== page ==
Get the most from your graphic designer

Written by Yvan Marston

From logos and packaging to websites and washroom signs, a graphic designer’s services touch many aspects of a business. The product of solid graphic design is effective communication, which helps your company build brand awareness and increase market share. But any designer you hire has to understand what it is you want, and you can make it crystal clear by writing a thorough creative brief.

Typically one page in length, the creative brief acts as a road map, defining your goals for the designer and aligning these with your business. Designers won’t expect a brief on small projects such as business cards, but for letterhead, posters, packaging and booth graphics, the designer will require more background from you and this is where a brief can shorten meeting times and hasten overall production of the material.

While it may seem counterproductive to do a lot of writing before outsourcing a job, the brief can save you time on the back end of a project, explains Scott Purdy, the principal at Toronto-based Gravity Design, a 10-year-old graphic design firm.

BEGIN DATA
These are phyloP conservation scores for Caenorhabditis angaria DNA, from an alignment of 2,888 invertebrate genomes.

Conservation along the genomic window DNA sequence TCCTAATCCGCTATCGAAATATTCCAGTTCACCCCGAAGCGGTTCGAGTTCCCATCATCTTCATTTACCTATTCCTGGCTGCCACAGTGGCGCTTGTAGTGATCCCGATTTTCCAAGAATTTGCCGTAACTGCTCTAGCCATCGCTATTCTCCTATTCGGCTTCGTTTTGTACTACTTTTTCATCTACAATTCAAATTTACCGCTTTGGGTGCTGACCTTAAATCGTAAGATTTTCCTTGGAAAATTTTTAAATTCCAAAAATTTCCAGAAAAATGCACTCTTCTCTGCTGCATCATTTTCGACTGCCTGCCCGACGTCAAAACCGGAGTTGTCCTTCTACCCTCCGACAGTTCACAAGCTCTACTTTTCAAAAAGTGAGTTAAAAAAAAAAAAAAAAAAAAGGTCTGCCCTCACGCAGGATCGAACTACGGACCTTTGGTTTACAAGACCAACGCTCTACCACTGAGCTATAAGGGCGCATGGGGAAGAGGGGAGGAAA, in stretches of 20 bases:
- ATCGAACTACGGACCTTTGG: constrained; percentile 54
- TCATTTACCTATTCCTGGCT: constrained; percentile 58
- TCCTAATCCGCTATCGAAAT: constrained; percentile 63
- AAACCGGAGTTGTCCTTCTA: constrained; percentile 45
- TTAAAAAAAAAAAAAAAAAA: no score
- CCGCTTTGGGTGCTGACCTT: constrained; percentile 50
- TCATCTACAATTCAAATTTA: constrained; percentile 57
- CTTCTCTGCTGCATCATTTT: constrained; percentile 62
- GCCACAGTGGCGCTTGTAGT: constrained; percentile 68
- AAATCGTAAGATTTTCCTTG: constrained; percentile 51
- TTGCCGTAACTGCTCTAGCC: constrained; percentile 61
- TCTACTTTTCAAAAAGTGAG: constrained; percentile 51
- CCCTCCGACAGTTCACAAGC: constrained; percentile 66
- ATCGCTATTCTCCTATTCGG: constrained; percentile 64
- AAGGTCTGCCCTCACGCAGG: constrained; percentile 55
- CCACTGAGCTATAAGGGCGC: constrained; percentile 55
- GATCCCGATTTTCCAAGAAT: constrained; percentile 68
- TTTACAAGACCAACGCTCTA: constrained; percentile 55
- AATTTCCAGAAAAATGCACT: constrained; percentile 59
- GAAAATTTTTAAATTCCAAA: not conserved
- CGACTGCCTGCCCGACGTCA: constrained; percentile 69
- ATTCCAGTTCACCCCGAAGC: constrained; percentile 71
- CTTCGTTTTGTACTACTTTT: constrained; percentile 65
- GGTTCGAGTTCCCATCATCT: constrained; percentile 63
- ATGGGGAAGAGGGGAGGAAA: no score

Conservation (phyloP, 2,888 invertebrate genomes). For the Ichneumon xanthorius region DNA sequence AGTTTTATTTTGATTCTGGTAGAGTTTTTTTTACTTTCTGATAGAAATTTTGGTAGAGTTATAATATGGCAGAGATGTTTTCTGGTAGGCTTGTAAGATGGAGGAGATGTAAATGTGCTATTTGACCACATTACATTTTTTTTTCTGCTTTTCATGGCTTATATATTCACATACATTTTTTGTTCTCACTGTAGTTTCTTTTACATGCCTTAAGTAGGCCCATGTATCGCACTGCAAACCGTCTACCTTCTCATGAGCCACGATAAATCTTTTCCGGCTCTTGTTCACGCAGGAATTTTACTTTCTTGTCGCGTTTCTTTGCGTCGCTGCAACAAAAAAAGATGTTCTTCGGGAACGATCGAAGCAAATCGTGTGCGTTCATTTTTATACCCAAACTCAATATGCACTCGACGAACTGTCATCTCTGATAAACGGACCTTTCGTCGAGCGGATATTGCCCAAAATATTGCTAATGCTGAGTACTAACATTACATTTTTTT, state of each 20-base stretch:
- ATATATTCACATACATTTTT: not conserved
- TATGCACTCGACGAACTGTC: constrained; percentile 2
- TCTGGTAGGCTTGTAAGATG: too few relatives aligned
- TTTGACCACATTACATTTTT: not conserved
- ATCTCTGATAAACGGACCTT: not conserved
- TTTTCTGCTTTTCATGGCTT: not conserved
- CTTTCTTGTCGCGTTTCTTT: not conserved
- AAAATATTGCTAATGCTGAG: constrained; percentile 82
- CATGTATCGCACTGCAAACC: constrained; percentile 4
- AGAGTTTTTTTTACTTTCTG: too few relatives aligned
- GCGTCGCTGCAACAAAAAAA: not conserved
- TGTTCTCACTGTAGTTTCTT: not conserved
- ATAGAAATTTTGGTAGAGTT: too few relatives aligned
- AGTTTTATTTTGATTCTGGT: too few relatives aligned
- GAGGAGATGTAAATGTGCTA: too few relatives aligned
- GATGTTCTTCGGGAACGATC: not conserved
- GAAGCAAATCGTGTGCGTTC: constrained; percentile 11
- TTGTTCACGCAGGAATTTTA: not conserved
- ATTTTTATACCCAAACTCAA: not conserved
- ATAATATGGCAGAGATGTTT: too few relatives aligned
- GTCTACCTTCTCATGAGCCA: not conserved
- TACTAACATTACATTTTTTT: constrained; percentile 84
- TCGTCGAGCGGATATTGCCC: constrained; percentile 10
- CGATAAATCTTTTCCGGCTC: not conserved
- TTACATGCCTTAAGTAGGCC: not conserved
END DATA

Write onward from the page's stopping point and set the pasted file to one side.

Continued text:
Purdy suggests you answer these questions in your creative brief, before you meet with your graphic designer:


  • Who will be seeing the item (brochure, sign or business card, for example)?
  • Who is your competition? Do you have samples of their work?


  • What elements must be on the page? Are there specific colors and logos that must be included to remain consistent with your existing material?
  • What types of graphic design do you personally like? Do you have examples? (Examples don’t have to be related to your industry.)
  • What’s the tone? Is it MuchMusic or Bank of Montreal?


  • Where will the communication be presented? Direct mail piece? Magazine ad? Website? Trade show booth?


  • By when do you want to see the first concept? What about a final draft? What’s your final deadline for the product to be delivered into your hands?


  • Why are you doing this? What’s going on in your company or industry that sparked this project?
  • Why is this important? What idea do you want your audience to walk away from the communication with?

Answering the bulk of these questions will bring you much closer to your goal than will playing it by ear. And if you’re having trouble answering your own questions while writing the brief, says Purdy, “then maybe it’s too early in the game to bring in a design firm.”

Read other pointers on How To contribute to your business success!

© 2003 Yvan Marston

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